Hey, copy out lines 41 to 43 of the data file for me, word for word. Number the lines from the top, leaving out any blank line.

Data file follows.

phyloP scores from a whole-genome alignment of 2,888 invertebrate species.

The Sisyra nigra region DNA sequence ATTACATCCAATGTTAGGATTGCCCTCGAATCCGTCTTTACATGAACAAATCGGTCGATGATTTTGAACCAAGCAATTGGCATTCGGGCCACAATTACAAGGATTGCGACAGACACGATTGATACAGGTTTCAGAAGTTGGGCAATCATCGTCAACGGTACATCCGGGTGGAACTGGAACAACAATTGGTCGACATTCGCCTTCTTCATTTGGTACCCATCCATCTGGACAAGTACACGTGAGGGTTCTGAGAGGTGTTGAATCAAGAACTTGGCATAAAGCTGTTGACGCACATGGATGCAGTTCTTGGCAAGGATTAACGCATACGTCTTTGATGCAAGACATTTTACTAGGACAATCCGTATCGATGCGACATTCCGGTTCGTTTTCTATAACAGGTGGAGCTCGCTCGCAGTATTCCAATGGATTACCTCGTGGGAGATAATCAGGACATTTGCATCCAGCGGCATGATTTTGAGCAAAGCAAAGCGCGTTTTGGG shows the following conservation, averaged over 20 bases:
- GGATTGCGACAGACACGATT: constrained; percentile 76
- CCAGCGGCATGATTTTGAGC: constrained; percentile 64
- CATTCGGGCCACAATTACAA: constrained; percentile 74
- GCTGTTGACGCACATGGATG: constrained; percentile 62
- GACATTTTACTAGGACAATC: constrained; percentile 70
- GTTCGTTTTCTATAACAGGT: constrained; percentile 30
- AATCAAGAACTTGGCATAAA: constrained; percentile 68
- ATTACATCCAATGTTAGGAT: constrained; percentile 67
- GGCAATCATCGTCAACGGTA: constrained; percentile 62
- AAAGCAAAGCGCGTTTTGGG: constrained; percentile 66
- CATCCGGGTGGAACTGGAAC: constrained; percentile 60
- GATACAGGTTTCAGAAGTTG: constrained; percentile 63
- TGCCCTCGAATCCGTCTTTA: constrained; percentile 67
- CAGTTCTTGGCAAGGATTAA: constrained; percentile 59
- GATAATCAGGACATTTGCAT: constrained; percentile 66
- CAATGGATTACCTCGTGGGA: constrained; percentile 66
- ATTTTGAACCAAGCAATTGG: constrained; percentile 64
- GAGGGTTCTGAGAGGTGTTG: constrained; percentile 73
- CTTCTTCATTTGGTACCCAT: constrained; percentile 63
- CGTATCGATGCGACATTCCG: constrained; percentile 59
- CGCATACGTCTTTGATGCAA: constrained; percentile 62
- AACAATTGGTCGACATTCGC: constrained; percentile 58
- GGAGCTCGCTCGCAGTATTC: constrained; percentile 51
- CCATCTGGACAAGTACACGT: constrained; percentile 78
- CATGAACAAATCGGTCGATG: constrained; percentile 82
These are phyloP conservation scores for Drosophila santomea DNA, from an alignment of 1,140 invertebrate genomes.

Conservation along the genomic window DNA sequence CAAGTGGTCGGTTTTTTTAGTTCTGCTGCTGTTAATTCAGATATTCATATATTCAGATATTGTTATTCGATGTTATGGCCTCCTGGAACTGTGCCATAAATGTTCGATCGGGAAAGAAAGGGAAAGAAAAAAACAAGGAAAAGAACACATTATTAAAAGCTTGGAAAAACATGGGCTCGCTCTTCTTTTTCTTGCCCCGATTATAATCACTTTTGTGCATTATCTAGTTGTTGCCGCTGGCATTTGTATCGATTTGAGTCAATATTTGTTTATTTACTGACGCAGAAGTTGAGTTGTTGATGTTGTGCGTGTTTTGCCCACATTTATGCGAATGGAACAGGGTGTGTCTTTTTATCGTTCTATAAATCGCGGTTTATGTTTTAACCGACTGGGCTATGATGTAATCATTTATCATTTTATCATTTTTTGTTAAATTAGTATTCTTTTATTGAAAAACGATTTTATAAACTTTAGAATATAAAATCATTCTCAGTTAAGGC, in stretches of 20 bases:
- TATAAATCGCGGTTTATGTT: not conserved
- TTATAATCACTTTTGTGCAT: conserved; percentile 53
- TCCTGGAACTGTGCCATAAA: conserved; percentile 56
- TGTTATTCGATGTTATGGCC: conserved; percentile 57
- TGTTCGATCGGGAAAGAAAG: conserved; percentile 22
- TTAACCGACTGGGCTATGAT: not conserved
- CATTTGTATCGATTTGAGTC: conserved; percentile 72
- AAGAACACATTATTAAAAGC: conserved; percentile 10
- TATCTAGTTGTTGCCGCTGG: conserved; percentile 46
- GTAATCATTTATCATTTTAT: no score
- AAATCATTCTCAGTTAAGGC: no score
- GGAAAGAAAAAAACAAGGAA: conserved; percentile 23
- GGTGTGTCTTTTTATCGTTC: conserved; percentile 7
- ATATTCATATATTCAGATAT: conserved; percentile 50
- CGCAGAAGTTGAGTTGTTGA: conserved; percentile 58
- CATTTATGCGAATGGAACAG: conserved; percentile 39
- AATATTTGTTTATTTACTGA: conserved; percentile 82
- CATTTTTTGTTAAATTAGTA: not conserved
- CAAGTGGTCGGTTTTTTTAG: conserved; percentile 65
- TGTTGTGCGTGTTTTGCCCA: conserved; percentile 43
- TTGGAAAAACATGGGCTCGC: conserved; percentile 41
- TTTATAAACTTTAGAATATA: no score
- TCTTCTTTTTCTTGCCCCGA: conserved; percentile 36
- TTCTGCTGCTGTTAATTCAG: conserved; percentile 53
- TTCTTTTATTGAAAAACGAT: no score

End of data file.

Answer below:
- GGAAAGAAAAAAACAAGGAA: conserved; percentile 23
- GGTGTGTCTTTTTATCGTTC: conserved; percentile 7
- ATATTCATATATTCAGATAT: conserved; percentile 50